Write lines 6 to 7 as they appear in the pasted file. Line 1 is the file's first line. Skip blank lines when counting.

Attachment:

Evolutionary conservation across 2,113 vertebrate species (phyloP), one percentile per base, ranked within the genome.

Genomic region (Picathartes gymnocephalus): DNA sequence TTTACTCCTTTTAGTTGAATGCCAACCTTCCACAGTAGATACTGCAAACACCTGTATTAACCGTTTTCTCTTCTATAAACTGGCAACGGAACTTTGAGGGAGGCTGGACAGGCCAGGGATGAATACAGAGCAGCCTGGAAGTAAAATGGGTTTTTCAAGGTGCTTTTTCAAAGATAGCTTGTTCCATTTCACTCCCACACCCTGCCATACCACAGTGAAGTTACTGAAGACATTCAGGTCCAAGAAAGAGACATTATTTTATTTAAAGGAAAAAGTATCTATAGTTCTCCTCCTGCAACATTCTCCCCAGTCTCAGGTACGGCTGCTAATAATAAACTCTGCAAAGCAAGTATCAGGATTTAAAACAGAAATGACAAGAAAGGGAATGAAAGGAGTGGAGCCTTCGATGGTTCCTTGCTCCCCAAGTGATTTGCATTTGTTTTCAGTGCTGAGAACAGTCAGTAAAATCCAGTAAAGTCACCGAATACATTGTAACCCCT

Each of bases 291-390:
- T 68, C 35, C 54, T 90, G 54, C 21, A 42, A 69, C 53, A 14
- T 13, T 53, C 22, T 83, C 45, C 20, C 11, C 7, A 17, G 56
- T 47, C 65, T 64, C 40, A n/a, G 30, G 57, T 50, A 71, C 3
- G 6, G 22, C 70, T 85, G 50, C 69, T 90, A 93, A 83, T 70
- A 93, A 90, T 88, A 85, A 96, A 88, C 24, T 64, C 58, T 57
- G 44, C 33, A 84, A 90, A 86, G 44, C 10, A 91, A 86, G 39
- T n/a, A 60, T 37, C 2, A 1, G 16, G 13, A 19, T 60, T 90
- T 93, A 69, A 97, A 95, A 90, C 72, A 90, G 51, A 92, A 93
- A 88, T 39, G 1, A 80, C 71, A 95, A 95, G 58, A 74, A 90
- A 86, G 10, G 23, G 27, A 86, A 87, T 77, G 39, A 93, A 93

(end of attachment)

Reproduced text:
- T 47, C 65, T 64, C 40, A n/a, G 30, G 57, T 50, A 71, C 3
- G 6, G 22, C 70, T 85, G 50, C 69, T 90, A 93, A 83, T 70